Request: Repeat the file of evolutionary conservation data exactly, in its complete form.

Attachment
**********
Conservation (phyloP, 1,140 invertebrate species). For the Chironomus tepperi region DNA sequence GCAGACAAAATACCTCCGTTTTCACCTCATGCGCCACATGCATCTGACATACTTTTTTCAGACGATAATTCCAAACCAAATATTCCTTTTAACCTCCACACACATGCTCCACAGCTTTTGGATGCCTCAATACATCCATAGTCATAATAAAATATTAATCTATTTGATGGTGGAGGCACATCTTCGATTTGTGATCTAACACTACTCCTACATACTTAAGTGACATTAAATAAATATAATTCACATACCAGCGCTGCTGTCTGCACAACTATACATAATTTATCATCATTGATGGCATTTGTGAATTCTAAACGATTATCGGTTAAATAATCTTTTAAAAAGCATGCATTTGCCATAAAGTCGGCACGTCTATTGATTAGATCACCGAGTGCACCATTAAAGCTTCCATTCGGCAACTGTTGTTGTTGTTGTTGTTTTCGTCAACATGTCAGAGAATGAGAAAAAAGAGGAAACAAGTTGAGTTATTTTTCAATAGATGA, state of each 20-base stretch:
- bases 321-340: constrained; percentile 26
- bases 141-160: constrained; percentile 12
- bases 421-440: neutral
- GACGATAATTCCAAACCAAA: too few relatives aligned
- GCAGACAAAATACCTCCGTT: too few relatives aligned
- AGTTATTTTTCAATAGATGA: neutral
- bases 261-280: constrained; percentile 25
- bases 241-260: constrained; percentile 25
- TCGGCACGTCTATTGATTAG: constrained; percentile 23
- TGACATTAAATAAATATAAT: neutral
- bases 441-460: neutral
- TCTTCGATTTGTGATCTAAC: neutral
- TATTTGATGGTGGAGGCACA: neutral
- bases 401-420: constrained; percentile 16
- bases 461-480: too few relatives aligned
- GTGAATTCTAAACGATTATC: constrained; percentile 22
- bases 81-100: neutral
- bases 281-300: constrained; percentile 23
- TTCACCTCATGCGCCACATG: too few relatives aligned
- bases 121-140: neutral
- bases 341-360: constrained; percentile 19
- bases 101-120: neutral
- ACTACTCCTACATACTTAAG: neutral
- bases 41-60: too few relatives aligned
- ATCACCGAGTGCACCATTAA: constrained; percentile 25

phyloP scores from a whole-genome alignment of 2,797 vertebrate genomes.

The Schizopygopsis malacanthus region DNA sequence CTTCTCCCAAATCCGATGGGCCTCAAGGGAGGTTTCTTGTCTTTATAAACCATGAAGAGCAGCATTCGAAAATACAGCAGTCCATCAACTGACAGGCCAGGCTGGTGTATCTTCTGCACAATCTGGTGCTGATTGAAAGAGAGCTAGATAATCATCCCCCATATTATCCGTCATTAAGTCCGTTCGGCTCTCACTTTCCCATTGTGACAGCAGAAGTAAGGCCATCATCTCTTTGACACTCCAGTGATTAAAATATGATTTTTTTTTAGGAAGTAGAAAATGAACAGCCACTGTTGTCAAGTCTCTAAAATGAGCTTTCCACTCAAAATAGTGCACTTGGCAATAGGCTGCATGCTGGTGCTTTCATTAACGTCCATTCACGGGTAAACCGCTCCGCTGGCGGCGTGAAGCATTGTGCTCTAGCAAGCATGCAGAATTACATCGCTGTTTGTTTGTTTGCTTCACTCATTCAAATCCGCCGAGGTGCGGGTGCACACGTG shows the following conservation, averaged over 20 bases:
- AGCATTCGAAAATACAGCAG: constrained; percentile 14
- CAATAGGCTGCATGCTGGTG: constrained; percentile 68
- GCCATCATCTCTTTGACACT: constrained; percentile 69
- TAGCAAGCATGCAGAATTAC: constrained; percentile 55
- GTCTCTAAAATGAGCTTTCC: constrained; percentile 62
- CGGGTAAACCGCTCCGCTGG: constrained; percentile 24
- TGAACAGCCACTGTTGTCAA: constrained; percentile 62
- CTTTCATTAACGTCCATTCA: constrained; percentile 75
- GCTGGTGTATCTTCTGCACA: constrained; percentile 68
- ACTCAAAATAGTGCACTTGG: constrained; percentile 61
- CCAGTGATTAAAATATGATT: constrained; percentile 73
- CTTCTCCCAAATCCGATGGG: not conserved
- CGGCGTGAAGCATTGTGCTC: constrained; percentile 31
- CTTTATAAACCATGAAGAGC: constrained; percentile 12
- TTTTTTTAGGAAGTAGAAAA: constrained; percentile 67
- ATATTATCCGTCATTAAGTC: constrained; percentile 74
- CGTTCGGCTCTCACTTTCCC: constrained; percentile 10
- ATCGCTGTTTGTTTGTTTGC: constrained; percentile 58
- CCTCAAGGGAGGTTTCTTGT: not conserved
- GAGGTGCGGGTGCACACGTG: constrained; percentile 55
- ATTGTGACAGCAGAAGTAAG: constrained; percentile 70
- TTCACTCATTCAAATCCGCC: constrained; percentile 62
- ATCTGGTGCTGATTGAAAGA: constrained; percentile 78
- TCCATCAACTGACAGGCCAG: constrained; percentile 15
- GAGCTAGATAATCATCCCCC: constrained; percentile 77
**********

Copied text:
Conservation (phyloP, 1,140 invertebrate species). For the Chironomus tepperi region DNA sequence GCAGACAAAATACCTCCGTTTTCACCTCATGCGCCACATGCATCTGACATACTTTTTTCAGACGATAATTCCAAACCAAATATTCCTTTTAACCTCCACACACATGCTCCACAGCTTTTGGATGCCTCAATACATCCATAGTCATAATAAAATATTAATCTATTTGATGGTGGAGGCACATCTTCGATTTGTGATCTAACACTACTCCTACATACTTAAGTGACATTAAATAAATATAATTCACATACCAGCGCTGCTGTCTGCACAACTATACATAATTTATCATCATTGATGGCATTTGTGAATTCTAAACGATTATCGGTTAAATAATCTTTTAAAAAGCATGCATTTGCCATAAAGTCGGCACGTCTATTGATTAGATCACCGAGTGCACCATTAAAGCTTCCATTCGGCAACTGTTGTTGTTGTTGTTGTTTTCGTCAACATGTCAGAGAATGAGAAAAAAGAGGAAACAAGTTGAGTTATTTTTCAATAGATGA, state of each 20-base stretch:
- bases 321-340: constrained; percentile 26
- bases 141-160: constrained; percentile 12
- bases 421-440: neutral
- GACGATAATTCCAAACCAAA: too few relatives aligned
- GCAGACAAAATACCTCCGTT: too few relatives aligned
- AGTTATTTTTCAATAGATGA: neutral
- bases 261-280: constrained; percentile 25
- bases 241-260: constrained; percentile 25
- TCGGCACGTCTATTGATTAG: constrained; percentile 23
- TGACATTAAATAAATATAAT: neutral
- bases 441-460: neutral
- TCTTCGATTTGTGATCTAAC: neutral
- TATTTGATGGTGGAGGCACA: neutral
- bases 401-420: constrained; percentile 16
- bases 461-480: too few relatives aligned
- GTGAATTCTAAACGATTATC: constrained; percentile 22
- bases 81-100: neutral
- bases 281-300: constrained; percentile 23
- TTCACCTCATGCGCCACATG: too few relatives aligned
- bases 121-140: neutral
- bases 341-360: constrained; percentile 19
- bases 101-120: neutral
- ACTACTCCTACATACTTAAG: neutral
- bases 41-60: too few relatives aligned
- ATCACCGAGTGCACCATTAA: constrained; percentile 25

phyloP scores from a whole-genome alignment of 2,797 vertebrate genomes.

The Schizopygopsis malacanthus region DNA sequence CTTCTCCCAAATCCGATGGGCCTCAAGGGAGGTTTCTTGTCTTTATAAACCATGAAGAGCAGCATTCGAAAATACAGCAGTCCATCAACTGACAGGCCAGGCTGGTGTATCTTCTGCACAATCTGGTGCTGATTGAAAGAGAGCTAGATAATCATCCCCCATATTATCCGTCATTAAGTCCGTTCGGCTCTCACTTTCCCATTGTGACAGCAGAAGTAAGGCCATCATCTCTTTGACACTCCAGTGATTAAAATATGATTTTTTTTTAGGAAGTAGAAAATGAACAGCCACTGTTGTCAAGTCTCTAAAATGAGCTTTCCACTCAAAATAGTGCACTTGGCAATAGGCTGCATGCTGGTGCTTTCATTAACGTCCATTCACGGGTAAACCGCTCCGCTGGCGGCGTGAAGCATTGTGCTCTAGCAAGCATGCAGAATTACATCGCTGTTTGTTTGTTTGCTTCACTCATTCAAATCCGCCGAGGTGCGGGTGCACACGTG shows the following conservation, averaged over 20 bases:
- AGCATTCGAAAATACAGCAG: constrained; percentile 14
- CAATAGGCTGCATGCTGGTG: constrained; percentile 68
- GCCATCATCTCTTTGACACT: constrained; percentile 69
- TAGCAAGCATGCAGAATTAC: constrained; percentile 55
- GTCTCTAAAATGAGCTTTCC: constrained; percentile 62
- CGGGTAAACCGCTCCGCTGG: constrained; percentile 24
- TGAACAGCCACTGTTGTCAA: constrained; percentile 62
- CTTTCATTAACGTCCATTCA: constrained; percentile 75
- GCTGGTGTATCTTCTGCACA: constrained; percentile 68
- ACTCAAAATAGTGCACTTGG: constrained; percentile 61
- CCAGTGATTAAAATATGATT: constrained; percentile 73
- CTTCTCCCAAATCCGATGGG: not conserved
- CGGCGTGAAGCATTGTGCTC: constrained; percentile 31
- CTTTATAAACCATGAAGAGC: constrained; percentile 12
- TTTTTTTAGGAAGTAGAAAA: constrained; percentile 67
- ATATTATCCGTCATTAAGTC: constrained; percentile 74
- CGTTCGGCTCTCACTTTCCC: constrained; percentile 10
- ATCGCTGTTTGTTTGTTTGC: constrained; percentile 58
- CCTCAAGGGAGGTTTCTTGT: not conserved
- GAGGTGCGGGTGCACACGTG: constrained; percentile 55
- ATTGTGACAGCAGAAGTAAG: constrained; percentile 70
- TTCACTCATTCAAATCCGCC: constrained; percentile 62
- ATCTGGTGCTGATTGAAAGA: constrained; percentile 78
- TCCATCAACTGACAGGCCAG: constrained; percentile 15
- GAGCTAGATAATCATCCCCC: constrained; percentile 77